Thursday, November 01, 2007
Curriculum and adults with severe cognitive disabilities
I had a discussion with a leader in disability ministry the other day. We were discussing what curricula might look like for an adult with a severe cognitive disability. The person I spoke with indicated that they will use stuffed animals that the adults can manipulate while they are teaching about the story of Noah's Ark. As I listened, it struck me that the approach was misguided on many levels. Please understand that I bless that person and the work that they are doing, however, I also understand, I think, alternative means to work with that particular population: adults with severe cognitive disabilities. Lets consider a few aspects where I believe this approach is wrong.
First, in all of our interactions with people with disabilities, we should treat them in an age appropriate manner. If we are not age appropriate, we stigmatize people. Adults treated as children are trivialized and dismissed. So the first problem is age appropriateness. When classes for adults without disabilities start using stuffed animals to teach Bible stories, or have adults color pictures, or do whatever else children do but adults don't typically do, when that happens, then I will consider doing that with adults with cognitive disabilities.
Second is the whole story of Noah's Ark. What relevance could this story possibly have to the life of adults with cognitive disabilities? These are people who struggle with the most basic of understanding. Yet we will teach them about Noah, and assume they understand that that is the name of a man who lived a couple of thousand years ago. The assumptions here, boggle the mind. The assumption is that they will generalize the fact that these little stuffed soft things represent real live animals, when we know that a characteristic of people with severe disabilities is that they cannot generalize such information. Need I go on? The animals enter in groups of two...what is a two? They are male and female...what is male and female? The world was destroyed by a flood...what is a flood? Because of the sin in the world...what is a world and what is sin? The disconnection between the story and the life and understanding of a person with a disability is staggering. Yet we dutifully teach the story of the creation, or Noah, or whatever. I remember being in a Sunday school class one time where the lesson was about how David could have killed Saul but didn't, just cutting off a piece of his robe. Or a lesson on the fact that God is eternal. I can barely understand that one myself. That lesson was particularly memorable as when the teacher said "God is eternal" a dear woman with down's syndrome turned to me and said, "What is this God is a turtle stuff?"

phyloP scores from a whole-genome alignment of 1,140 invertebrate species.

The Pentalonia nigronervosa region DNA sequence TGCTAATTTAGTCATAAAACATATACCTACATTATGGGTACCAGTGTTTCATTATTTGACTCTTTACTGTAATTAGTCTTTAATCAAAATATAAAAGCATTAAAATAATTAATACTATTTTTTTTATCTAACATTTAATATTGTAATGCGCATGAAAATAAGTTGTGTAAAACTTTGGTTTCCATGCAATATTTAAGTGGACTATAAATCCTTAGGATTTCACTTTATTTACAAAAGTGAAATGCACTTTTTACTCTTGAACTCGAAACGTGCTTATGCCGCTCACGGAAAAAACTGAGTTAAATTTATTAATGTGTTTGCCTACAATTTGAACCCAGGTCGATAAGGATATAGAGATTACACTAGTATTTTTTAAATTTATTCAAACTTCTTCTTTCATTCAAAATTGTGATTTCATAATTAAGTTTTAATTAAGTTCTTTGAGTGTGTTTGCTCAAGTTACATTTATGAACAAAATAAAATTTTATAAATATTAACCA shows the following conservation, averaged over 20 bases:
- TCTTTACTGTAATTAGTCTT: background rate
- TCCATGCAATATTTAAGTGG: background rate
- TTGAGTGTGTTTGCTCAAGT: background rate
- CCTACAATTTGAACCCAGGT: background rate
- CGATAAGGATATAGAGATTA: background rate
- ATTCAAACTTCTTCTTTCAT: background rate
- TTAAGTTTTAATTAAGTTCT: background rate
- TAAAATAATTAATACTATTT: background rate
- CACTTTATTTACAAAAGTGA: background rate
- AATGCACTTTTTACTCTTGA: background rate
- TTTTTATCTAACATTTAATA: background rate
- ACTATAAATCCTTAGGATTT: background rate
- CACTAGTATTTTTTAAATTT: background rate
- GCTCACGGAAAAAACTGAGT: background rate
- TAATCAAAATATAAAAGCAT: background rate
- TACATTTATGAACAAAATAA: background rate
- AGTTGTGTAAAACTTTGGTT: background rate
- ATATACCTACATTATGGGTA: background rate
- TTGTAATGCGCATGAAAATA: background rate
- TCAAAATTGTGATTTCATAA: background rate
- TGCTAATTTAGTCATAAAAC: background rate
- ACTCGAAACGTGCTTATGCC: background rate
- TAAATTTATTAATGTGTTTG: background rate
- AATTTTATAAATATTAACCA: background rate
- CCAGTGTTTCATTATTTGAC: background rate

When I called the teacher on these things, the response was that "The Holy Spirit will fill in the gaps." So I am to teach with my plan being that God will do a miracle every time because I am unwilling to teach in a way that works with the people at the level they are on. That I should plan for a miracle for their to be any understanding for a severely cognitively disabled person in a Sunday school class.
But you might say, "Well what would you teach about then?"
I am not sure I would deliver any specific content, knowledge to people with severe cognitive disabilities. I think that is part of the problem with the way we do most things at church. Everything is knowledge based. So when it is time to teach the severely disabled people, we have to be knowledge based. Well that is pretty silly to my way of thinking. Maybe I would tell them that Jesus loves you. They may not understand who Jesus is, but to teach a person that someone loves them is a good thing. If a person could only repeat the phrase "Jesus loves you" would be a good lesson to learn. But as I said, I might not even do that. My current efforts in a church program that includes people with severe cognitive disabilities, is to let them know that I love them. That I am glad to see them. That I call them my friend. Then we eat a lot of good food together, and hug each other and enjoy a few minutes together. They learn that they are a part of something where they are loved and they are welcomed.
One man in our group (I have mentioned him elsewhere in this blog) is a great guy named Eddie. Because I know Eddie, I know the few words he speaks. When we are together, I use them with him. So he might initiate a conversation with me, or I with him using his words. So I say to him "Christmas" and he replies "Christmas." He then says "Ho ho ho" making a characteristic gesture, which I repeat. He says "Toys" to which I respond "Toys, you like cars." He responds, "Cars." He is with someone who is listening to him and he is listening to me. It is funny because as I am teaching a lesson to a group of perhaps 70 people, he will leave his seat and come up to me, and we engage in this conversation. He has complete access to me at any time, and we talk about the things that are important to him. In addition, although the topic of our conversation is somewhat juvenile, our conversation is not juvenile. If you couldn't hear what we were talking about, you would just think we are a couple of old friends having a good time talking together. It is interesting that recently he has infused the word "Bible" into his conversation so I am on the lookout for a good picture Bible. He has noticed that people open a book when we are in our group, and they call it a Bible. He wants one too, so he will get one. But not because I plan to impart any Biblical knowledge to him other than that "Jesus loves you" and that "I love you."
I still look to God's Holy Spirit to help, but the assistance is that Eddie will know that I love him and that Jesus loves him. Not that he will be able to engage in Biblical interpretation and application.